The seasoned charity worker and high profile presenter Sir Jimmy Savile, who fronted legendary TV shows including Top of the Pops and Jim'll Fix It, has been accused of sexual abuse against under-age teenage girls in an explosive ITV1documentary. Several of the alleged victims speak on the programme explaining the abuse took place in hospitals, schools and BBC buildings. All said, they were too scared to report the abuse, as Savile was a powerful, media figure and charity worker and they wouldn't be believed.

Sir Jimmy was never charged with any abuse offences during his lifetime. However allegations were reported to Surrey police, who released a statement, which said Savile was interviewed in 2007 over offences which were "alleged to have occurred at a children's home in Staines" in the 1970s.The matter was referred to the Crown Prosecution Service, which "advised there was insufficient evidence to take any further action."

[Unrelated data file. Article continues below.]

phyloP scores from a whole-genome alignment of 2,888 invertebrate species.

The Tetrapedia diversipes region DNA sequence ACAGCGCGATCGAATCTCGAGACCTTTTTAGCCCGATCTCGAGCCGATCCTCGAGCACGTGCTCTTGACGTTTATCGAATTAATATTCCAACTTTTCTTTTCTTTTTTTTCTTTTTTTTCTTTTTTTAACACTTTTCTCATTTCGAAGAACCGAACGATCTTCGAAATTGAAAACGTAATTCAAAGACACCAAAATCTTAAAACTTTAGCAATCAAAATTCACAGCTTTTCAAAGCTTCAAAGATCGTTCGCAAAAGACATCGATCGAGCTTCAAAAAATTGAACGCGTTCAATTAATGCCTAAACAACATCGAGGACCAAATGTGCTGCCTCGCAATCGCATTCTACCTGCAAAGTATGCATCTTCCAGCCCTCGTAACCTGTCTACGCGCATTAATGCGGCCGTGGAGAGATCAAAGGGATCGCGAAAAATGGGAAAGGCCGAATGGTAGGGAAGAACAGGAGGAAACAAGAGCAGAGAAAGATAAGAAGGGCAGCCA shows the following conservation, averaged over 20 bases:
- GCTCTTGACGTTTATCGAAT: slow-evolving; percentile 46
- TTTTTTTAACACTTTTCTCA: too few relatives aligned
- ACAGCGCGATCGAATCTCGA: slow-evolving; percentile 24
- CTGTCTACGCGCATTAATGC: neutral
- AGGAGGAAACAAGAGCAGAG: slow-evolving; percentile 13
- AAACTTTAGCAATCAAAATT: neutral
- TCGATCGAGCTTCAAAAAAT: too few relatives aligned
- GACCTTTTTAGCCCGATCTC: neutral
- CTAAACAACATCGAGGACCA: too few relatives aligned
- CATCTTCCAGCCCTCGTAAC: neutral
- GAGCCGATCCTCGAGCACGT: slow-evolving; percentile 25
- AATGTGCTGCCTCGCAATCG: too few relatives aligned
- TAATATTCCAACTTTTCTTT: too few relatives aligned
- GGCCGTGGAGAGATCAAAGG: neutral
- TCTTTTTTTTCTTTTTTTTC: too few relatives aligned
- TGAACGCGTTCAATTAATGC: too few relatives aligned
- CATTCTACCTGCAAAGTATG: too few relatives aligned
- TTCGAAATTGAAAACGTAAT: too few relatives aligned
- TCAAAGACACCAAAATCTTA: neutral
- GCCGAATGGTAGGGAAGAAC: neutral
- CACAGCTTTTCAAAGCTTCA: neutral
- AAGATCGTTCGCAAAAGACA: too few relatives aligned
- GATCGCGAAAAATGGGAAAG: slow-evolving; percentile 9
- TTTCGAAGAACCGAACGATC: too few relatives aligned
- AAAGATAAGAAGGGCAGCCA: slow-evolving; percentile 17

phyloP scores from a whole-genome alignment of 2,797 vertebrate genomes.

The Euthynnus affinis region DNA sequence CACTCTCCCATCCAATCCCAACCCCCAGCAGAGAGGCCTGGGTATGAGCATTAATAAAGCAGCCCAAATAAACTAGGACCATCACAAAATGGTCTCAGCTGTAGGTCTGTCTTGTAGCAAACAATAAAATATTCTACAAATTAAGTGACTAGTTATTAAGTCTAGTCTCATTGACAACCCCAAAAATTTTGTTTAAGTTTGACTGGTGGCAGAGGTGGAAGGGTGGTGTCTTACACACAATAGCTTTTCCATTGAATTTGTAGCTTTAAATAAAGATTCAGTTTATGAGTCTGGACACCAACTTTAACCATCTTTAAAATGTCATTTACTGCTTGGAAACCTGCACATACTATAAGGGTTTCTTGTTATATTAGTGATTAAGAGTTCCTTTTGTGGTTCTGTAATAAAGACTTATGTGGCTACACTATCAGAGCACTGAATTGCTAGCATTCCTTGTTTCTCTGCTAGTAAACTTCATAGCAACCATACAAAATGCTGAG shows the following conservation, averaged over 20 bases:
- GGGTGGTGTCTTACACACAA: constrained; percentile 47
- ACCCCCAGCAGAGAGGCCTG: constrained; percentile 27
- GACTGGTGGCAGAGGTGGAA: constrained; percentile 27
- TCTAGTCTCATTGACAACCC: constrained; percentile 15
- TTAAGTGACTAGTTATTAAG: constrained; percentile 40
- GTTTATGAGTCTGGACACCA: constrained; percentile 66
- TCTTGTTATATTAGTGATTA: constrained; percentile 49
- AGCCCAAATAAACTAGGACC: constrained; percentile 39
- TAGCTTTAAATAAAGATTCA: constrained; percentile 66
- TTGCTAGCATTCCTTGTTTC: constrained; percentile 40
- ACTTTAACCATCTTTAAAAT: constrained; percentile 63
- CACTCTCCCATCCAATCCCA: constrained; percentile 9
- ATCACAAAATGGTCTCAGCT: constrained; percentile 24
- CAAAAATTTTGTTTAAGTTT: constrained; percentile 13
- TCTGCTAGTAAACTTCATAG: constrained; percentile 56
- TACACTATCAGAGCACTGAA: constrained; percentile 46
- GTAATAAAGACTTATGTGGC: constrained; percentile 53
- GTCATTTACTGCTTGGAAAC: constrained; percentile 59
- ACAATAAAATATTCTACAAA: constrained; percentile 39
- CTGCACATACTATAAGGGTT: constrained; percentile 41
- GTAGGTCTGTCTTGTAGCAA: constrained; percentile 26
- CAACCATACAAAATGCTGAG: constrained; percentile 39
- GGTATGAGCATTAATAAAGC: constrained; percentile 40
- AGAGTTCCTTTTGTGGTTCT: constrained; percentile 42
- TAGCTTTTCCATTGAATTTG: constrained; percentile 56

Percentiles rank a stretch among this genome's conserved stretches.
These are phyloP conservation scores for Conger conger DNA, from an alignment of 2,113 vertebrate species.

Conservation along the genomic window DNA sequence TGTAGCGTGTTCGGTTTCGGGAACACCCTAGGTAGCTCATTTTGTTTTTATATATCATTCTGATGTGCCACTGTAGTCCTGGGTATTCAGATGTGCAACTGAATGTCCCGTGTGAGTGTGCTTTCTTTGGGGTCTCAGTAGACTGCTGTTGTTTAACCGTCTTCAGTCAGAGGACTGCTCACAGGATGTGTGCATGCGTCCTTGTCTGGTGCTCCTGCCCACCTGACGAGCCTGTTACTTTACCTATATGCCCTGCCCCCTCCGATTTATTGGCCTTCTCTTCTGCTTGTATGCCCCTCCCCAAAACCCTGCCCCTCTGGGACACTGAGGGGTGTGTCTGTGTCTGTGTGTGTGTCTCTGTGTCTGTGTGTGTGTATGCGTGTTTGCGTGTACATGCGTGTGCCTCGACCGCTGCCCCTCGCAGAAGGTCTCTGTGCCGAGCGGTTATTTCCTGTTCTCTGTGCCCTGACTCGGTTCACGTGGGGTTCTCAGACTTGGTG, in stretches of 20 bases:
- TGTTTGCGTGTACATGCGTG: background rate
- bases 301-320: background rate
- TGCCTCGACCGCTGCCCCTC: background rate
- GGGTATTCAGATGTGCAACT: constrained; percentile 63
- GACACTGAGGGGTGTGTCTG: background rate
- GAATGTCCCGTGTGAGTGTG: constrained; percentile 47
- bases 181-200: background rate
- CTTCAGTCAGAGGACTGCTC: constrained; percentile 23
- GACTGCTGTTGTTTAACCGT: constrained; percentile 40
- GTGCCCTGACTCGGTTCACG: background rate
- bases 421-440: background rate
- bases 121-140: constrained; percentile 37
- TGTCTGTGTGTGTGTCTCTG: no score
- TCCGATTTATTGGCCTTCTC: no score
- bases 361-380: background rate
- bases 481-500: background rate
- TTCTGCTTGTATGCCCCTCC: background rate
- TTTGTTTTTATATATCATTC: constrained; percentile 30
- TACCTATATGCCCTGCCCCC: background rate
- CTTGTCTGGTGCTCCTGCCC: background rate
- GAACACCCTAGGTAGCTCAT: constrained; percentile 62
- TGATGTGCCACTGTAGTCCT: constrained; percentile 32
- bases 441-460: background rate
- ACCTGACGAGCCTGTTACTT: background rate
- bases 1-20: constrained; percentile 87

But rumours always circulated in TV and media circles. Children's campaigner Esther Rantzen said she believes the five women who made sexual abuse allegations against Sir Jimmy Savile while Broadcaster Paul Gambaccini has claimed Sir Jimmy Savile used his charity fundraising work as a lever to prevent his private life being exposed.

ITV has defended the documentary, despite an angry reaction from the late DJ's family. They added "The programme takes full account of the fact that Sir Jimmy is not here to defend himself against these claims." The documentary 'The Other side of jimmy Savile' is on Wednesday.

Written and Presented by Ann Salter